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J Infect. 2005 Jul;51(1):24-9. Epub 2004 Sep 30.

Low rate of occult hepatitis B virus infection among anti-HBc positive blood donors living in a low prevalence region in Brazil.

Author information

1
Center of Scientific and Tecnological Development, State Foundation for Productivity and Research for Public Health, Porto Alegre, Rio Grande do Sul, Brazil. claudiadornelles@hotmail.com

Abstract

OBJECTIVE:

The aim of this study was to determine the rate of occult hepatitis B virus (HBV) infection among blood donors living in a geographic region of low (5.6%) anti-HBc prevalence.

SUBJECTS AND METHODS:

Sera from 150 candidate blood donors whose blood was rejected due to total anti-HBc reactivity (despite absence of HBsAg) were tested for anti-HBs and IgM anti-HBc antibodies, as well as for HBeAg/anti-HBe. Serum HBV DNA was sought by using a PCR assay able to amplify part of the surface gene. Viral load was measured in the PCR positive samples.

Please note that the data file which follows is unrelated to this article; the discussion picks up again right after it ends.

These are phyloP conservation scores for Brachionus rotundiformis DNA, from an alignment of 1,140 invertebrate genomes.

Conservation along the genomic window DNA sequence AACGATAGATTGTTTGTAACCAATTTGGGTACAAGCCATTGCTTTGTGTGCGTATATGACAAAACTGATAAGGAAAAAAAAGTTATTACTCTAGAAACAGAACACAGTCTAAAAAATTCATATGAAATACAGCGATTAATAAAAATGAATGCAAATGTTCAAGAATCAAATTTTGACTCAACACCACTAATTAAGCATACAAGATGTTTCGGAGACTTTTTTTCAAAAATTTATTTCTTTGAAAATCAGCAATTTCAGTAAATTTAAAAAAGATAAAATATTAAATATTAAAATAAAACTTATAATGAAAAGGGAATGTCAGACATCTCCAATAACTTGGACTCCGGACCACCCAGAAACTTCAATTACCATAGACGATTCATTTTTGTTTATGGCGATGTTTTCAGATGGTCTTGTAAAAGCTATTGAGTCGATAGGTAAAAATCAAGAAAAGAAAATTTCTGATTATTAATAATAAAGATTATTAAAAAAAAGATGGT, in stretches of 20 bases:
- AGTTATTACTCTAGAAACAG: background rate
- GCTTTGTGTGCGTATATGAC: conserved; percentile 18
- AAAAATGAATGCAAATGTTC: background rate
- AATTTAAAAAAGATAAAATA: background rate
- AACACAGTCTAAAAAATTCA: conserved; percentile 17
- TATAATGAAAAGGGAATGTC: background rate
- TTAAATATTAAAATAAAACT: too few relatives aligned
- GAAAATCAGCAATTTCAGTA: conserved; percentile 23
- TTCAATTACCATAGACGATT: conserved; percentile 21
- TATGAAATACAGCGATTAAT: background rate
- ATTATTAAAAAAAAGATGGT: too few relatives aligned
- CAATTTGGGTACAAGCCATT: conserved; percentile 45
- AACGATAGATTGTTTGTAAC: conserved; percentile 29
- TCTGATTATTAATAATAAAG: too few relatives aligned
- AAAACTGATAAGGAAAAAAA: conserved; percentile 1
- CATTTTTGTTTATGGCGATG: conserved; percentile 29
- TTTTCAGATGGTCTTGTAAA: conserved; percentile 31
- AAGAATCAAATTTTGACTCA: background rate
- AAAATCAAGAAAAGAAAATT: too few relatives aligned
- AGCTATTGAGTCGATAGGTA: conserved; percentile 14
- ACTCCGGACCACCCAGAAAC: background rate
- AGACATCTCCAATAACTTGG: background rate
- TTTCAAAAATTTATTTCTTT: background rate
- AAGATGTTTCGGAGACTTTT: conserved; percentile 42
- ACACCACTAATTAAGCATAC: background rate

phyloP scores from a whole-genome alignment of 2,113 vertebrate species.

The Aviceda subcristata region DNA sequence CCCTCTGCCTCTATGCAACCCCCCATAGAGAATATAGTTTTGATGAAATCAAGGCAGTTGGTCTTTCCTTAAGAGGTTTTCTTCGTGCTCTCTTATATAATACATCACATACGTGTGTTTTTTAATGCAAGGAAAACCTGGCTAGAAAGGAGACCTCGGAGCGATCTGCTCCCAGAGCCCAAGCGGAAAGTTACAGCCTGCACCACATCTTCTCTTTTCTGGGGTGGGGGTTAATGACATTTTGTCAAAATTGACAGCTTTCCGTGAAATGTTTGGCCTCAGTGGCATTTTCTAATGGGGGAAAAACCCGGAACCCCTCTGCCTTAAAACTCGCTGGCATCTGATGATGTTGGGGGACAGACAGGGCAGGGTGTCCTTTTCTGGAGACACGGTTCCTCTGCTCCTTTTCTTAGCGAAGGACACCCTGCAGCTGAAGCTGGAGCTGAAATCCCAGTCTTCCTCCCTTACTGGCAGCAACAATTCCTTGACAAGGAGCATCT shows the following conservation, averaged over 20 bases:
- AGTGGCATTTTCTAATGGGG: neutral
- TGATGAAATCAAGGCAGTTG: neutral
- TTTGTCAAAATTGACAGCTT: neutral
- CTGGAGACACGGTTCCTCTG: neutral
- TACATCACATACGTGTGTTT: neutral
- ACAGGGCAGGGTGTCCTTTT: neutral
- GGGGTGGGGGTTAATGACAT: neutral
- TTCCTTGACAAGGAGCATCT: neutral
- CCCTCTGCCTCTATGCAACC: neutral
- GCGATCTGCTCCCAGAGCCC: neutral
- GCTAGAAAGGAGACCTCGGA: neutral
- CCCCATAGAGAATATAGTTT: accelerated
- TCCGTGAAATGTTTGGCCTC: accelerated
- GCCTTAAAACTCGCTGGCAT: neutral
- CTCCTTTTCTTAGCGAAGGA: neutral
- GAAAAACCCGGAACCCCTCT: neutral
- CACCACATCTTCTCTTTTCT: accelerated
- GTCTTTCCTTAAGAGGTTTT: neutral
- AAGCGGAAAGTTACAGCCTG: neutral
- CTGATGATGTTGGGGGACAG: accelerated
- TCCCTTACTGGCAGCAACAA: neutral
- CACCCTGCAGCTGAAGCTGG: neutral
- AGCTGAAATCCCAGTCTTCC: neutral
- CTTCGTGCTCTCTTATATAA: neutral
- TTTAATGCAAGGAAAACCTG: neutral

RESULTS:

The pattern 'anti-HBc alone' (without HBsAg and anti-HBs antibodies) was found in 64 (42.7%) subjects. IgM anti-HBc and anti-HBe antibodies were detected in 2 (1.3%) and 80 (53.3%) samples, respectively. No sample was HBeAg-reactive. HBV DNA was repeatedly found in five (3.3%) samples, three of which were anti-HBs positive and two anti-HBs negative. All five HBV DNA positive samples showed a low viral load (<1000copies/ml).

CONCLUSIONS:

The data indicated a low rate of occult infection among anti-HBc positive, HBsAg negative blood donors living in a region of low prevalence of infection. Viral load was very low in all HBV infected subjects.

PMID:
15979486
DOI:
10.1016/j.jinf.2004.07.007
[Indexed for MEDLINE]

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